Every year, Canadian telco and media giant Bell Canada runs a campaign called Bell Let’s Talk. It features ads in print, online, on transit, and on TV, urging Canadians to tweet about mental health using their hashtag. The idea is to get people talking about mental health to raise awareness and fight the stigma faced by those with mental illness. Bell also donates 5 cents per tweet to mental health-related causes.
This campaign has long made me feel uncomfortable. Sure, some of the money does go to helpful causes. There’s no denying that. But it presents a very limited view of mental illness. In fact, it rarely, if ever, uses the words “mental illness” preferring “mental health” instead.. A psychiatrist I interviewed, who did not want to be quoted by name on this, told me that Bell Let’s Talk and other awareness campaigns “do nothing for us.” Us being teams like his, dealing with people who fall under the umbrella of psychosis.
I approached the Globe and Mail about running an opinion piece on the failings of anti-stigma and mental health awareness campaigns, and they enthusiastically agreed to run it. You can read the story here.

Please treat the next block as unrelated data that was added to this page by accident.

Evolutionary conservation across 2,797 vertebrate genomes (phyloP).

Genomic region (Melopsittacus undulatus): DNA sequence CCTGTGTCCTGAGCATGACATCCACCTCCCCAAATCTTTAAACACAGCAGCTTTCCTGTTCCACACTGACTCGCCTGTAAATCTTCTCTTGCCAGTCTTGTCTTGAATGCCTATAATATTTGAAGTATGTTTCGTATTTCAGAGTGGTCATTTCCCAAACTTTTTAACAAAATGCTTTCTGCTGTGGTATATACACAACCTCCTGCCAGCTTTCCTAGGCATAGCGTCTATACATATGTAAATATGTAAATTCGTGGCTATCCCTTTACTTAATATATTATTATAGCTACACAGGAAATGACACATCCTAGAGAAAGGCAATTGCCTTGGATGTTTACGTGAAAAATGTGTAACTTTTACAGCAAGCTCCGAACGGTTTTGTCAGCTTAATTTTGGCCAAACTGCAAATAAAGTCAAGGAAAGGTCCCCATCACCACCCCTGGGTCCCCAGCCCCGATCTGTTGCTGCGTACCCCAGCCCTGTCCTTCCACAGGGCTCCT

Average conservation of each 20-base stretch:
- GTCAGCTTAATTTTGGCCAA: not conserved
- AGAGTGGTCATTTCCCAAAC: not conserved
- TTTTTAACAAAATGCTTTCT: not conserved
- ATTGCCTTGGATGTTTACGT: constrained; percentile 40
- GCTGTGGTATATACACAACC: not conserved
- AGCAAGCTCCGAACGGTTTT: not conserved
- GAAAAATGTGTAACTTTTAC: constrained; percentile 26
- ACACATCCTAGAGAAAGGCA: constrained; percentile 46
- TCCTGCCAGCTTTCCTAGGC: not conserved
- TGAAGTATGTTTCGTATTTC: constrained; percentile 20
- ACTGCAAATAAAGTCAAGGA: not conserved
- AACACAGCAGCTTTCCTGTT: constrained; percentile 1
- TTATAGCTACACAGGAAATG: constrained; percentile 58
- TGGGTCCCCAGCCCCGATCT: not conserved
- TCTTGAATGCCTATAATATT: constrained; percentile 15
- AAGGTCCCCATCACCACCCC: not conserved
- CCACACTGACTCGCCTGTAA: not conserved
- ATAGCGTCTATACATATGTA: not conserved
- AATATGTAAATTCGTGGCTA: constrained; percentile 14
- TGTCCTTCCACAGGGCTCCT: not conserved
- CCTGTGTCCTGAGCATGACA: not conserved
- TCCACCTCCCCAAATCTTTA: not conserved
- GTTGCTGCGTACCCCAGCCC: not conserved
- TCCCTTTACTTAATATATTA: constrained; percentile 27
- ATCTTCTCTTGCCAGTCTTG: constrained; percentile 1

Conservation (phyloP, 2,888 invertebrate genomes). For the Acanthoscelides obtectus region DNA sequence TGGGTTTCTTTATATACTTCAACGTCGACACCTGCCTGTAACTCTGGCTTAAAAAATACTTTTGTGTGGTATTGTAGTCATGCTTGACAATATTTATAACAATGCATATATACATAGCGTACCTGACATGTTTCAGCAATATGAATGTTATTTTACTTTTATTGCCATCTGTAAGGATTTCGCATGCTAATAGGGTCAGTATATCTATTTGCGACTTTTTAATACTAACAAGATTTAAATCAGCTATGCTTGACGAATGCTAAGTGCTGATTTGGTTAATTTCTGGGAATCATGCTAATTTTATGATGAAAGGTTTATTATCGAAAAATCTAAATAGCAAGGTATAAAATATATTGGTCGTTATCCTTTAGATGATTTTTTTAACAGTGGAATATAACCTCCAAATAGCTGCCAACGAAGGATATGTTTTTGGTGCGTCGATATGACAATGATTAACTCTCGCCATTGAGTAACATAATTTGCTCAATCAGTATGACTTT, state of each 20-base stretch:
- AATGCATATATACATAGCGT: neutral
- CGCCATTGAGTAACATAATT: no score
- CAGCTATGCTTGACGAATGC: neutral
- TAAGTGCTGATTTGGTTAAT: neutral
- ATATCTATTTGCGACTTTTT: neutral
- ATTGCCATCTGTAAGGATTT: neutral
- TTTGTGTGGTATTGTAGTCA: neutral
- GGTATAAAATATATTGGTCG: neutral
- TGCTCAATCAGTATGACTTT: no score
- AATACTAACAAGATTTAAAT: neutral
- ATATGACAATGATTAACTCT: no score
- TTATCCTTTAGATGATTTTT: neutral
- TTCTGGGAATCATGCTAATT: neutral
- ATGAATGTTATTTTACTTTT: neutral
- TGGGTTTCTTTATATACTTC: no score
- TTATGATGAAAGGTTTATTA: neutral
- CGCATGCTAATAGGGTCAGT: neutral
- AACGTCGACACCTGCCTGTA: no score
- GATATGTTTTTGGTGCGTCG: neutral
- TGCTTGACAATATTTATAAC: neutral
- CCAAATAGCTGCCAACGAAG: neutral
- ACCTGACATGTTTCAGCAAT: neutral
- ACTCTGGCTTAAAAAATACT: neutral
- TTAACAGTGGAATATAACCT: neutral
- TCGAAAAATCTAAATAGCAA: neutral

I am writing a book about new understandings of psychosis, and how they are revolutionizing our approach to mental illness. I come to this subject through my own experience as the father of someone who has been through psychosis—and as someone who has at times dealt with near-crippling depression.
So I will be writing more on this subject in the months ahead.
If you’d like to read more of my writing on mental health and mental illness, here are a few of my stories.
Safety Net (Dal Magazine): Our family’s experience with the Nova Scotia Early Psychosis Clinic.
Mad and Proud (Halifax Magazine): Halifax takes steps towards a mad pride movement.
Laughing in the Face of Mental Illness (Halifax Magazine): Standup comics who also live with mental illness and who draw on their experiences for laughs. (One opens his set with, “I’m a paranoid schizophrenic… Why are you here?”)